Insights into mechanisms governing resolution of inflammatory pain are of great importance for many chronic pain-associated diseases. Here we investigate the role of macrophages/monocytes and the anti-inflammatory cytokine interleukin-10 (IL-10) in the resolution of transient inflammatory pain. Depletion of mice from peripheral monocytes/macrophages delayed resolution of intraplantar IL-1β- and carrageenan-induced inflammatory hyperalgesia from 1 to 3 days to >1 week. Intrathecal administration of a neutralizing IL-10 antibody also markedly delayed resolution of IL-1β- and carrageenan-induced inflammatory hyperalgesia. Recently, we showed that IL-1β- and carrageenan-induced hyperalgesia is significantly prolonged in LysM-GRK2 +/- mice, which have reduced levels of G-protein-coupled receptor kinase 2 (GRK2) in LysM+ myeloid cells. Here we show that adoptive transfer of wild-type, but not of GRK2+/-, bone marrow-derived monocytes normalizes the resolution of IL-1β-induced hyperalgesia in LysM-GRK2+/- mice. Adoptive transfer of IL-10-/- bone marrow-derived monocytes failed to normalize the duration of IL-1β-induced hyperalgesia in LysM-GRK2+/- mice. Mechanistically, we show that GRK2+/- macrophages produce less IL-10 in vitro. In addition, intrathecal IL-10 administration attenuated IL-1β-induced hyperalgesia in LysM-GRK2+/- mice, whereas it had no effect in wild-type mice. Our data uncover a key role for monocytes/macrophages in promoting resolution of inflammatory hyperalgesia via a mechanism dependent on IL-10 signaling in dorsal root ganglia. Perspective We show that IL-10-producing monocytes/macrophages promote resolution of transient inflammatory hyperalgesia. Additionally, we show that reduced monocyte/macrophage GRK2 impairs resolution of hyperalgesia and reduces IL-10 production. We propose that low GRK2 expression and/or impaired IL-10 production by monocytes/macrophages represent peripheral biomarkers for the risk of developing chronic pain after inflammation.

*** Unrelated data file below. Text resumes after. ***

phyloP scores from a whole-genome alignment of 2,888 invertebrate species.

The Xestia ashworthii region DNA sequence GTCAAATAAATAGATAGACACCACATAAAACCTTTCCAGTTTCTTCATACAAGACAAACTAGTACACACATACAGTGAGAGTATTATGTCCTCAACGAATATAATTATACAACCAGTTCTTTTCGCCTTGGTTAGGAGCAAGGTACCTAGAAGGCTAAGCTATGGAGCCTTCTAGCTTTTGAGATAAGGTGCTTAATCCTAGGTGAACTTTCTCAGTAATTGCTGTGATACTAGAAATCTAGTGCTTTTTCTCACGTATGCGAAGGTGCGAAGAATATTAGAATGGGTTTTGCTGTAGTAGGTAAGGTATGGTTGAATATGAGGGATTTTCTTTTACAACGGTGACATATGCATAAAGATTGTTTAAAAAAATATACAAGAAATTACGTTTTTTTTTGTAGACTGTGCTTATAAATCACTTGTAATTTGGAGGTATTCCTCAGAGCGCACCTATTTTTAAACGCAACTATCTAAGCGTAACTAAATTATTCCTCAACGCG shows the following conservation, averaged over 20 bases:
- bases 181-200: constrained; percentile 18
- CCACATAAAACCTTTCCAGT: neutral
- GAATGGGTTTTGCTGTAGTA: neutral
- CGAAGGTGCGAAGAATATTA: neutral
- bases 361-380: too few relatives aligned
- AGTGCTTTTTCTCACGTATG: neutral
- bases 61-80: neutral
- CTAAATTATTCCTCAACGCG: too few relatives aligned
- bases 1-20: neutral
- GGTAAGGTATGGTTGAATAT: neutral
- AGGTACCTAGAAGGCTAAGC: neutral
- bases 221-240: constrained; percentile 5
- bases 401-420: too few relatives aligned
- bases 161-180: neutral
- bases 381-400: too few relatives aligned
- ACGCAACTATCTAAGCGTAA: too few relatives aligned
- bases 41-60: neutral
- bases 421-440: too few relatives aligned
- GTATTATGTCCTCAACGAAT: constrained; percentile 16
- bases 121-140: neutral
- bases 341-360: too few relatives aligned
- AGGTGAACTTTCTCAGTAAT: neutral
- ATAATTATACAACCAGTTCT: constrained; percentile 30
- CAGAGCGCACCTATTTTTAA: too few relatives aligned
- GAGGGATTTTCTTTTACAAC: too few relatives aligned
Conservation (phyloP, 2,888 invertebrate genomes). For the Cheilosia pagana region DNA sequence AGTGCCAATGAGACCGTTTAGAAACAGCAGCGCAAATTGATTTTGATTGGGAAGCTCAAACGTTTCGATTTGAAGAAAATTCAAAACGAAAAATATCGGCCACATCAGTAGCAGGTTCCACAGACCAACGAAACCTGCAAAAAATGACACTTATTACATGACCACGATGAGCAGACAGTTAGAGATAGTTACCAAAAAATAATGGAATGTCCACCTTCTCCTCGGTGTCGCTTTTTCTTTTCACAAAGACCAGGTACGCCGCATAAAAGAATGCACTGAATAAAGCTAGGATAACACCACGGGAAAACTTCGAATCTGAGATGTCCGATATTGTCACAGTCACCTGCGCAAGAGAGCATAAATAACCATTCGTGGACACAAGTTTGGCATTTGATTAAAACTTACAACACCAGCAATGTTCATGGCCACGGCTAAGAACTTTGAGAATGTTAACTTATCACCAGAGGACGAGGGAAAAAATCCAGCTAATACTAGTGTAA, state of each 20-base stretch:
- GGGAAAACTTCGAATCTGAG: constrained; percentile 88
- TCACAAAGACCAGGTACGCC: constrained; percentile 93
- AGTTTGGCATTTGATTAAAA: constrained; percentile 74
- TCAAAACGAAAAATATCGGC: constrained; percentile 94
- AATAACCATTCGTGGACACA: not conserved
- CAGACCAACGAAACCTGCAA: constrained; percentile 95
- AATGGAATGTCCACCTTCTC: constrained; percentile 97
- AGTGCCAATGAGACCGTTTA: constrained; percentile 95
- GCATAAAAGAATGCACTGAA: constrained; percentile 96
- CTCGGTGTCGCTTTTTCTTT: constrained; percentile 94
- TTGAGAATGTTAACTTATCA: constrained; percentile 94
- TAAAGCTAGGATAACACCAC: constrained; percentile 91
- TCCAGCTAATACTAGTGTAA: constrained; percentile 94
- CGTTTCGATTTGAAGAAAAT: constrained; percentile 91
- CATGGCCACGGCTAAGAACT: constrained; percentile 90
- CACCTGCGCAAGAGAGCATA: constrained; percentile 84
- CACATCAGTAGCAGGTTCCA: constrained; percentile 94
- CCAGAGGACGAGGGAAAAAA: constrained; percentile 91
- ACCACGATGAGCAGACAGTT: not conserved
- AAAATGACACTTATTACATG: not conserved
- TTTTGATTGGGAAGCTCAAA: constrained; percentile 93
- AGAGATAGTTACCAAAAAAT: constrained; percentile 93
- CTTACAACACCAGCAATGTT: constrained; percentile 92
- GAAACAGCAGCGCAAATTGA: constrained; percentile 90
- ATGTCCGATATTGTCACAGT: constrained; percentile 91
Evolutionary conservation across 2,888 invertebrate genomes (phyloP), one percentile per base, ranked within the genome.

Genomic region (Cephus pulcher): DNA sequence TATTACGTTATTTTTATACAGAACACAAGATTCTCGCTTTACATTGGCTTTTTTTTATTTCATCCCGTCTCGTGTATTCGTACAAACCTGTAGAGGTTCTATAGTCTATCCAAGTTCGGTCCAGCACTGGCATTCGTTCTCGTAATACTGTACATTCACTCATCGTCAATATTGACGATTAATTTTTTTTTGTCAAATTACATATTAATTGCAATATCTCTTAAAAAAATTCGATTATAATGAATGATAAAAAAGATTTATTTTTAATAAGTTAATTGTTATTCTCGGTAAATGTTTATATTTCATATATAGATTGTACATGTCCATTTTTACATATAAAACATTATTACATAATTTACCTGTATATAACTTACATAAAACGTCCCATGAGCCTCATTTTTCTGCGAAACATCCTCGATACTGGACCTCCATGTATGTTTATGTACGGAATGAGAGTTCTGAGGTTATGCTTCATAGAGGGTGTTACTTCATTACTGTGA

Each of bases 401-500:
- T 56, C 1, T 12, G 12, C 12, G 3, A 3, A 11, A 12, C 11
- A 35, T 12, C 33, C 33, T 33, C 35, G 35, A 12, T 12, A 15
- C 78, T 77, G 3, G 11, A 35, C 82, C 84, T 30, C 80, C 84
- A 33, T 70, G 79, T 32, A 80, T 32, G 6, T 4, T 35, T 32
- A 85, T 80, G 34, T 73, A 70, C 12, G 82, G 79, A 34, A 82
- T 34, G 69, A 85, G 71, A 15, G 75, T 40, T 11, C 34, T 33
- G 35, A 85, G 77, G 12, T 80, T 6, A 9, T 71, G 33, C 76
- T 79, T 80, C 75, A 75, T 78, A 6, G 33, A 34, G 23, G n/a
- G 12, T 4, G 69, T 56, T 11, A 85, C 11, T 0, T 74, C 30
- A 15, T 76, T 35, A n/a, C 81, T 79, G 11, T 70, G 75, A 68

- G-protein-coupled receptor kinase 2
- inflammatory pain
ASJC Scopus subject areas
- Clinical Neurology
- Anesthesiology and Pain Medicine